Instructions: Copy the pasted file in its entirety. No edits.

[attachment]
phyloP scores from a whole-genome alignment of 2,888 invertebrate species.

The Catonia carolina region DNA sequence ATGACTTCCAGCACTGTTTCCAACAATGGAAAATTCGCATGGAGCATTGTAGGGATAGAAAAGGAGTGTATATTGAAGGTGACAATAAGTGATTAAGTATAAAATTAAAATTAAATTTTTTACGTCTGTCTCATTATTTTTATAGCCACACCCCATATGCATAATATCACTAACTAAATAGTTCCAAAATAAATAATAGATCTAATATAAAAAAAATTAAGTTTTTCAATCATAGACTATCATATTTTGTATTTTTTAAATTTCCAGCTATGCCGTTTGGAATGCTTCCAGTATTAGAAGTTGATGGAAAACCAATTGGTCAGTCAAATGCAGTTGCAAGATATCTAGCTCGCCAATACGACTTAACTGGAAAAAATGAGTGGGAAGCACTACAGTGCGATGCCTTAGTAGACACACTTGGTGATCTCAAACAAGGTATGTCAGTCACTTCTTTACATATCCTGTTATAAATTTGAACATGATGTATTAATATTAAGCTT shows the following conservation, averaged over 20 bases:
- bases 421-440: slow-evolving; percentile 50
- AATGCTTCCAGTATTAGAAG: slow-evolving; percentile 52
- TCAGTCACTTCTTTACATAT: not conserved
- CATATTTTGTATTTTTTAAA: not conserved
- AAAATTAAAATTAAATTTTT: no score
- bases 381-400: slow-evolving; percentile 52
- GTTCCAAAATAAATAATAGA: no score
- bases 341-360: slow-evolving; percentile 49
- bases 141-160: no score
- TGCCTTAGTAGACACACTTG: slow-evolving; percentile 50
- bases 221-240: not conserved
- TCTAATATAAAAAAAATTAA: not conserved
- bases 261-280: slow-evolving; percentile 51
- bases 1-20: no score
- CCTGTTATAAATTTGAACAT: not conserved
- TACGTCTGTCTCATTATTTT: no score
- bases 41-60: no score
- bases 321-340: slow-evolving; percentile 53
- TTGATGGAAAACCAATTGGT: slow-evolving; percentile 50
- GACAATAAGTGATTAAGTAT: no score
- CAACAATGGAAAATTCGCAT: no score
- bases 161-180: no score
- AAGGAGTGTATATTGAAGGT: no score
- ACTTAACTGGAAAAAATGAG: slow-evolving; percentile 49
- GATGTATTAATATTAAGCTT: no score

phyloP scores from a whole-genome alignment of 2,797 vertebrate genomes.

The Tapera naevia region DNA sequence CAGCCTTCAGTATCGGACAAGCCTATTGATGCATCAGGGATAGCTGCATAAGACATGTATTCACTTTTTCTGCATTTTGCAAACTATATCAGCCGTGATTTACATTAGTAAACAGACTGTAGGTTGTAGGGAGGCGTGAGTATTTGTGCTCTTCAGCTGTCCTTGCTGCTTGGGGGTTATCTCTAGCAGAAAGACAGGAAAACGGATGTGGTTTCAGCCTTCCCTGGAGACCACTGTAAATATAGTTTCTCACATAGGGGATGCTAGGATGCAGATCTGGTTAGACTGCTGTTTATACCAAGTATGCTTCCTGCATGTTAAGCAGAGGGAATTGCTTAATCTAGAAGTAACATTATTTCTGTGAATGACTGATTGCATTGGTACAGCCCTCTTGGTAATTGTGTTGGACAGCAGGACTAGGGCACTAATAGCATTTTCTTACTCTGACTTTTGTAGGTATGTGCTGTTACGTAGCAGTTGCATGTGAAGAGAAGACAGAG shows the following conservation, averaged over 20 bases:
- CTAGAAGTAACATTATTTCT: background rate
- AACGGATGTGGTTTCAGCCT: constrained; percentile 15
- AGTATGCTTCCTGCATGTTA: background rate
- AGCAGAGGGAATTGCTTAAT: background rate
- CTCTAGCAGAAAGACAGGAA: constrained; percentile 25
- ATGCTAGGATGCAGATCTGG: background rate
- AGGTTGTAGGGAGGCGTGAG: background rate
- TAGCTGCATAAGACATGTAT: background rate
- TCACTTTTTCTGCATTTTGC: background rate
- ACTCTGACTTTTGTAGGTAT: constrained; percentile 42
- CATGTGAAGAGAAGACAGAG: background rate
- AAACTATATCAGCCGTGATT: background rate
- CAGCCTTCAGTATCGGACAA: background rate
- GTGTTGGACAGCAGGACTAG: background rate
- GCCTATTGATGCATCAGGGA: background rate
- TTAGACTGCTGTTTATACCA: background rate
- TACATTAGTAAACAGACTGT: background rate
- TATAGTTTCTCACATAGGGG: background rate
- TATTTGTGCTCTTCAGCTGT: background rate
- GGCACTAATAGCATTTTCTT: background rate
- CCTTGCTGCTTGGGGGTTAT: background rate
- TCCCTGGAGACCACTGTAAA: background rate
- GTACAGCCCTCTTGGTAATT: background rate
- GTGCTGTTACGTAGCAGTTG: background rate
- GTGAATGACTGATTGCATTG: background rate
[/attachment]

phyloP scores from a whole-genome alignment of 2,888 invertebrate species.

The Catonia carolina region DNA sequence ATGACTTCCAGCACTGTTTCCAACAATGGAAAATTCGCATGGAGCATTGTAGGGATAGAAAAGGAGTGTATATTGAAGGTGACAATAAGTGATTAAGTATAAAATTAAAATTAAATTTTTTACGTCTGTCTCATTATTTTTATAGCCACACCCCATATGCATAATATCACTAACTAAATAGTTCCAAAATAAATAATAGATCTAATATAAAAAAAATTAAGTTTTTCAATCATAGACTATCATATTTTGTATTTTTTAAATTTCCAGCTATGCCGTTTGGAATGCTTCCAGTATTAGAAGTTGATGGAAAACCAATTGGTCAGTCAAATGCAGTTGCAAGATATCTAGCTCGCCAATACGACTTAACTGGAAAAAATGAGTGGGAAGCACTACAGTGCGATGCCTTAGTAGACACACTTGGTGATCTCAAACAAGGTATGTCAGTCACTTCTTTACATATCCTGTTATAAATTTGAACATGATGTATTAATATTAAGCTT shows the following conservation, averaged over 20 bases:
- bases 421-440: slow-evolving; percentile 50
- AATGCTTCCAGTATTAGAAG: slow-evolving; percentile 52
- TCAGTCACTTCTTTACATAT: not conserved
- CATATTTTGTATTTTTTAAA: not conserved
- AAAATTAAAATTAAATTTTT: no score
- bases 381-400: slow-evolving; percentile 52
- GTTCCAAAATAAATAATAGA: no score
- bases 341-360: slow-evolving; percentile 49
- bases 141-160: no score
- TGCCTTAGTAGACACACTTG: slow-evolving; percentile 50
- bases 221-240: not conserved
- TCTAATATAAAAAAAATTAA: not conserved
- bases 261-280: slow-evolving; percentile 51
- bases 1-20: no score
- CCTGTTATAAATTTGAACAT: not conserved
- TACGTCTGTCTCATTATTTT: no score
- bases 41-60: no score
- bases 321-340: slow-evolving; percentile 53
- TTGATGGAAAACCAATTGGT: slow-evolving; percentile 50
- GACAATAAGTGATTAAGTAT: no score
- CAACAATGGAAAATTCGCAT: no score
- bases 161-180: no score
- AAGGAGTGTATATTGAAGGT: no score
- ACTTAACTGGAAAAAATGAG: slow-evolving; percentile 49
- GATGTATTAATATTAAGCTT: no score

phyloP scores from a whole-genome alignment of 2,797 vertebrate genomes.

The Tapera naevia region DNA sequence CAGCCTTCAGTATCGGACAAGCCTATTGATGCATCAGGGATAGCTGCATAAGACATGTATTCACTTTTTCTGCATTTTGCAAACTATATCAGCCGTGATTTACATTAGTAAACAGACTGTAGGTTGTAGGGAGGCGTGAGTATTTGTGCTCTTCAGCTGTCCTTGCTGCTTGGGGGTTATCTCTAGCAGAAAGACAGGAAAACGGATGTGGTTTCAGCCTTCCCTGGAGACCACTGTAAATATAGTTTCTCACATAGGGGATGCTAGGATGCAGATCTGGTTAGACTGCTGTTTATACCAAGTATGCTTCCTGCATGTTAAGCAGAGGGAATTGCTTAATCTAGAAGTAACATTATTTCTGTGAATGACTGATTGCATTGGTACAGCCCTCTTGGTAATTGTGTTGGACAGCAGGACTAGGGCACTAATAGCATTTTCTTACTCTGACTTTTGTAGGTATGTGCTGTTACGTAGCAGTTGCATGTGAAGAGAAGACAGAG shows the following conservation, averaged over 20 bases:
- CTAGAAGTAACATTATTTCT: background rate
- AACGGATGTGGTTTCAGCCT: constrained; percentile 15
- AGTATGCTTCCTGCATGTTA: background rate
- AGCAGAGGGAATTGCTTAAT: background rate
- CTCTAGCAGAAAGACAGGAA: constrained; percentile 25
- ATGCTAGGATGCAGATCTGG: background rate
- AGGTTGTAGGGAGGCGTGAG: background rate
- TAGCTGCATAAGACATGTAT: background rate
- TCACTTTTTCTGCATTTTGC: background rate
- ACTCTGACTTTTGTAGGTAT: constrained; percentile 42
- CATGTGAAGAGAAGACAGAG: background rate
- AAACTATATCAGCCGTGATT: background rate
- CAGCCTTCAGTATCGGACAA: background rate
- GTGTTGGACAGCAGGACTAG: background rate
- GCCTATTGATGCATCAGGGA: background rate
- TTAGACTGCTGTTTATACCA: background rate
- TACATTAGTAAACAGACTGT: background rate
- TATAGTTTCTCACATAGGGG: background rate
- TATTTGTGCTCTTCAGCTGT: background rate
- GGCACTAATAGCATTTTCTT: background rate
- CCTTGCTGCTTGGGGGTTAT: background rate
- TCCCTGGAGACCACTGTAAA: background rate
- GTACAGCCCTCTTGGTAATT: background rate
- GTGCTGTTACGTAGCAGTTG: background rate
- GTGAATGACTGATTGCATTG: background rate